Once you have a shortlist of final candidates, you may also want to consider a technical leadership interview. AKF Partners often does this for companies and top headhunters. This usually takes the form of a one hour interview with particular focus on technical competence, leadership style and ways of working. Such interviews can also dive deep into any critically needed skills, such as machine learning or security or areas of concern, such as balance between strategy and execution.
If you do not do either of the above, at minimum headhunters should also be able to provide some validation on technical capabilities through references.
Why do my CTO candidates say they want to be involved in strategy?
Good tech leaders are creative problem solvers and should be focused on strategic outcomes. A key element of their role should be to anticipate future events and consistently ask questions about how technology impacts the business, its people and culture, and future direction. Every CEO needs somebody in the room who can articulate what is going to be possible tomorrow that is not possible today.
How do I measure the success of my new tech leader?
Tech leadership metrics should reflect how the individual and their team creates value for the business and therefore should primarily be judged by business metrics. A common mistake is to measure a CTO but a long list of products that have been released. The number of solutions simply isn’t the right solution – the overall efficacy in business terms of those solutions is. In fact, be wary of leaders who do NOT want to be measured by the business outcomes of the solutions they help create. Another common pitfall is not ensuring alignment on objectives across the executive team.
How can I ensure great start for my new CTO?
Successful CTOs are leaders, not followers and they frequently challenge traditional approaches (and that should be one of the key reasons why you hired them). Their ability to communicate candidly and welcome scrutiny are key differentiators among leading CTOs. But many other executives in your team may not expect this. So, you need to encourage your CTO to give feedback, challenge conventional thinking and comment on commercial matters as part of your executive team meetings.
Why does my CTO need to be commercial?
At AKF, we have yet to meet a team that suffers from a shortage of good ideas. But we have met teams that have clogged up their roadmaps with lots of good and mediocre ideas that, cumulatively, have little impact. Saying yes to every good idea, however small, means you’re not making time for the great opportunities.
A highly commercial CTO will not allow this to happen. They will remain focused on the bottom line and ensure all work benefits customers and the company.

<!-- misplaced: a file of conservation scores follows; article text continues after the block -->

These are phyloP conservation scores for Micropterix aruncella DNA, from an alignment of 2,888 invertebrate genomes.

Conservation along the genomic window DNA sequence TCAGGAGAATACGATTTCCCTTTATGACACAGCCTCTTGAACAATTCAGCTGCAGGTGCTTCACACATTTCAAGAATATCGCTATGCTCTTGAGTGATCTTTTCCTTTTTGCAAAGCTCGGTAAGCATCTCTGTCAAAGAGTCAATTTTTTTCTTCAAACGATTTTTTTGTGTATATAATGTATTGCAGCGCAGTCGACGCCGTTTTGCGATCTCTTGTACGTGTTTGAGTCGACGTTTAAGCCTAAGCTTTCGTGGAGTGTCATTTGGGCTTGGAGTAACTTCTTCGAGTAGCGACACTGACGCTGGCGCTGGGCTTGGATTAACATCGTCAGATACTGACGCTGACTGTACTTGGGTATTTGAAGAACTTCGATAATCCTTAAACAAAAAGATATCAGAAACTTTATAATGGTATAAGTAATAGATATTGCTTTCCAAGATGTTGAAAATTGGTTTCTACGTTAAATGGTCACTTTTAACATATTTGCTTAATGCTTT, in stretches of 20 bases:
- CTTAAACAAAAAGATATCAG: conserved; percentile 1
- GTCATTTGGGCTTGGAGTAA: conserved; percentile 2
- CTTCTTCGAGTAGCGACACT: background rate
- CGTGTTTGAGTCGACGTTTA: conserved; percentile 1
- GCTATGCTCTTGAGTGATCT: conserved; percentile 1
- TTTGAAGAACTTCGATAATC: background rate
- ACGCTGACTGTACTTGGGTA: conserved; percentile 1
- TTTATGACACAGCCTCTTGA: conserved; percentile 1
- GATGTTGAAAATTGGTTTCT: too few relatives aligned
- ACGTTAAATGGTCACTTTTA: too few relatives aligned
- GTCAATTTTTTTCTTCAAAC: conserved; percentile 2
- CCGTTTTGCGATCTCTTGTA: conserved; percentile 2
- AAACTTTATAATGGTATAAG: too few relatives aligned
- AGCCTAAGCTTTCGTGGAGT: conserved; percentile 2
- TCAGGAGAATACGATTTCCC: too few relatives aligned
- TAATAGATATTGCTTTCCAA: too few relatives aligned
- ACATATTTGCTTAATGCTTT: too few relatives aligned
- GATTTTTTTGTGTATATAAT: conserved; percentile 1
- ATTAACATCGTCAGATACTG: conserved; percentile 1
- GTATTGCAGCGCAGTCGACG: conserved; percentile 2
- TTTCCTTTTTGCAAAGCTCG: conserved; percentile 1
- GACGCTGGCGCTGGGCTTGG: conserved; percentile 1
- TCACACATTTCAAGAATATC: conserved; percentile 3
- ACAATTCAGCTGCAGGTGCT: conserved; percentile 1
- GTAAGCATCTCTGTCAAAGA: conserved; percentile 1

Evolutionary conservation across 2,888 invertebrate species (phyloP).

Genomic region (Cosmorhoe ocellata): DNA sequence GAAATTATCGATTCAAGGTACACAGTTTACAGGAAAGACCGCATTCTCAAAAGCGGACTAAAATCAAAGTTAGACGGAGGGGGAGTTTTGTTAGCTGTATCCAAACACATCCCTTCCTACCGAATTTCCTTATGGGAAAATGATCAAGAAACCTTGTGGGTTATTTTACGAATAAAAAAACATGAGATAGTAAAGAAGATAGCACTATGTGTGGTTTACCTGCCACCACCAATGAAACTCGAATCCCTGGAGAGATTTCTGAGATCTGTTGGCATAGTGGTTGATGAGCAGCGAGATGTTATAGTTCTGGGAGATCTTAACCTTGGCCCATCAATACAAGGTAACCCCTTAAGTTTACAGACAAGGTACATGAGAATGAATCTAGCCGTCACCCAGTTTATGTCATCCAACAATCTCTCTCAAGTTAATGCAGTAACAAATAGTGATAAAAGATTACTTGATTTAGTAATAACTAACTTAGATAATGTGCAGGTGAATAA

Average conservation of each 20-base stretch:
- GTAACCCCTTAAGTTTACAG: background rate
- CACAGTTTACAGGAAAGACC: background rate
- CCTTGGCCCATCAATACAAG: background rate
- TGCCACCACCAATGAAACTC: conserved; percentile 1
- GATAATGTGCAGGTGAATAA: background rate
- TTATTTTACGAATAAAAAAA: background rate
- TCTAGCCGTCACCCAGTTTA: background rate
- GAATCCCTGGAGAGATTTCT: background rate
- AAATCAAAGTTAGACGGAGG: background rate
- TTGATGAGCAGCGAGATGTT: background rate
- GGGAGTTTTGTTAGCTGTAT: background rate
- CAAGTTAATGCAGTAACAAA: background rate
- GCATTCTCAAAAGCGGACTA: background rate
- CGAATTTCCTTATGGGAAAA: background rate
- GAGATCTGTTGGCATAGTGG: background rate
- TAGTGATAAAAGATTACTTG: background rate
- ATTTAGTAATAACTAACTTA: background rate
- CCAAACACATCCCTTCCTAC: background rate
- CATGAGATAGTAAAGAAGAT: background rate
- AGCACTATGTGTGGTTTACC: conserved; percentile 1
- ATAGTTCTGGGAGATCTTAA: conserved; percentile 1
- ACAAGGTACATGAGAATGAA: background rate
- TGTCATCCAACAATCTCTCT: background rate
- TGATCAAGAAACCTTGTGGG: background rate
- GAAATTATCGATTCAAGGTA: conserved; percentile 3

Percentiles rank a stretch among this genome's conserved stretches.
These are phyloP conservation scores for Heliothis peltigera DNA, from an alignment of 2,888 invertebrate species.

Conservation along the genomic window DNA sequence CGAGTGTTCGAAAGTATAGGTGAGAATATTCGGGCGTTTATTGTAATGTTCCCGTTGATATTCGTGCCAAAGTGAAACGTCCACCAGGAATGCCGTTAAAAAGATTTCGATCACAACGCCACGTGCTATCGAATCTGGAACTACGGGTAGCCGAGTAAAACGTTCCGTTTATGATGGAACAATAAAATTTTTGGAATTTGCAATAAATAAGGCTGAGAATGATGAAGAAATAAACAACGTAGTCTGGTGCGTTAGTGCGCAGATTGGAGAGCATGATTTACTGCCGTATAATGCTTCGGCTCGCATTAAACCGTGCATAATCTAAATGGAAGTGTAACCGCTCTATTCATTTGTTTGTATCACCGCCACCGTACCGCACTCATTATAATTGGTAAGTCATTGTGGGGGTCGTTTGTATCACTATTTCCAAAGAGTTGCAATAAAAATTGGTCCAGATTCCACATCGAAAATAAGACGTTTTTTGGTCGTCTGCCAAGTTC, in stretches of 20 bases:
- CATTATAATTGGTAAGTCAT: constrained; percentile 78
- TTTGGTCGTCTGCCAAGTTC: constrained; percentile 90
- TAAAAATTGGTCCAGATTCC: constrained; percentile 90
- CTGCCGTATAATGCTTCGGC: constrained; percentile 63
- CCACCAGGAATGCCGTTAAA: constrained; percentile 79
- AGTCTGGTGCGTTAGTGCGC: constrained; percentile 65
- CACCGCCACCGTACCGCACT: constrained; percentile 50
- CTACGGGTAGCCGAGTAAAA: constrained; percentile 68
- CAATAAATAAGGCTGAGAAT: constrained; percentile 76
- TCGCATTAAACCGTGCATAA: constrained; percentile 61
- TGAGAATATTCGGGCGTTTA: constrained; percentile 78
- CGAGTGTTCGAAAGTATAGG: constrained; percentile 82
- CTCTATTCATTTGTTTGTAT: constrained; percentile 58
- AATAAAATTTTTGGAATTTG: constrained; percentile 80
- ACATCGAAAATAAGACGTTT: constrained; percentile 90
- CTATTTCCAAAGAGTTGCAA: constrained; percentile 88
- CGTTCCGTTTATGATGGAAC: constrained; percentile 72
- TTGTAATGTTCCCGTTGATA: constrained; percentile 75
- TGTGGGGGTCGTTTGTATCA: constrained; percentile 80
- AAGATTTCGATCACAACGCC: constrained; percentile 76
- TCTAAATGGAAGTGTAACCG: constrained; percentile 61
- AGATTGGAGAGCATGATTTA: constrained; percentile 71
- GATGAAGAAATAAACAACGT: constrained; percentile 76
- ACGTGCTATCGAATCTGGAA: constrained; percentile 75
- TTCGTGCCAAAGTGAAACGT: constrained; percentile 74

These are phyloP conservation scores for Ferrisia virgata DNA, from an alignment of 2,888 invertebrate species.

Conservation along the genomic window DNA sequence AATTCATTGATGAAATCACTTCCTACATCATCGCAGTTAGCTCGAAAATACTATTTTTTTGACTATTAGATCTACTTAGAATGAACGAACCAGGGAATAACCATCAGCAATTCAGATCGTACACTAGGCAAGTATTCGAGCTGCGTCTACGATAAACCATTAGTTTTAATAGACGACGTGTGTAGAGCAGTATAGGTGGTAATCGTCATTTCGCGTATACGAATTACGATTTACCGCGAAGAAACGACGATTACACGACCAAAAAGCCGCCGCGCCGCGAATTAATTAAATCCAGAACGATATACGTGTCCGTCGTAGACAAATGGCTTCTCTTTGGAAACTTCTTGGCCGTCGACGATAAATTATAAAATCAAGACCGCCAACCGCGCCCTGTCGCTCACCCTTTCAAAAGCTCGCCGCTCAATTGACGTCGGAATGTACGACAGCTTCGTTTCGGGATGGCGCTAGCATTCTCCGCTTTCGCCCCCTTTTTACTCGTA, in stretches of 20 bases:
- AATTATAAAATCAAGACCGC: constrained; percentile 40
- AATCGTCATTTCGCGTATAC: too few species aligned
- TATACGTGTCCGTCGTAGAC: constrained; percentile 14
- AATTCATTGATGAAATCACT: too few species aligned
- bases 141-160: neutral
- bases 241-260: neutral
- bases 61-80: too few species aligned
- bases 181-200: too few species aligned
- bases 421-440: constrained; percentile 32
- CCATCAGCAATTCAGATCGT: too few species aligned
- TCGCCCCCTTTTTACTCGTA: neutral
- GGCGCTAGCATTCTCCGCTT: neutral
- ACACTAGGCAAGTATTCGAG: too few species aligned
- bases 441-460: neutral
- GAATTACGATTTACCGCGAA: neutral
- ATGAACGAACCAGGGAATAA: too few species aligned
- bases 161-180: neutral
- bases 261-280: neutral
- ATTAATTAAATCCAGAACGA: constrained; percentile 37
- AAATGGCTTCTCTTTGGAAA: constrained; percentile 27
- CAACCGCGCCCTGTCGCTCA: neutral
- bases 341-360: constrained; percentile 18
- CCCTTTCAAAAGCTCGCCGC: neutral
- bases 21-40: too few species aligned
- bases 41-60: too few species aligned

Why do my CTO candidates all appear to resist timelines and roadmaps?
Good product teams are focussed on impact. Therefore, a CEO should avoid demanding very specific dates for releases or a one to two year detailed roadmap with a big list of deliverables. Teams and their leaders need to be held accountable and should be judged on the value they create for your users and the business. Good CTOs will want to work for a CEO who understands the importance of delivering impact rather than just outputs.
However, being focused on impact does not mean teams can avoid all questions regarding when something will be delivered. During the interview process, it is a good idea to get your candidates to acknowledge that teams should be shooting within a time range and/or they should have a good understanding on how much time to invest in each idea.
A CTO is not the same as a CIO and CTOs and their teams do not work like traditional IT teams. Product and engineering are not service departments that take and process requests. It is their role to marry the customer needs and the business needs to create optimum impact
Building software is not just executing a solution. It is about identifying the right problems to solve with the most effective solutions. Be warned, product teams will almost always ask ‘What problem are you trying to solve’ when somebody asks for a new feature
A CTO is not a project manager (although those words appear in job specifications more more often than we would like). Look for candidates with strong execution experience. But resumes with only project management experiment should be treated with caution
We work with large corporates, scale-ups and start-ups when recruiting senior roles such as Chief Technology Officers, Chief Digital Officers and Chief Technology and Product Officers. Engagements include:
- Work with CEO and Chief People Officers to identify company technology needs and draw up job specifications
- Provide interim CTOs if the permanent recruitment process is expected to take a significant period of time
- Conduct technical leadership interviews of final candidates
- Support and coaching for new tech leaders, especially when doing strategy, building a new organization or transformation
- Training for senior technologists (such as our highly regarded CTO Bootcamp) or training for boards and executive teams on how to become a product and technology focused organisation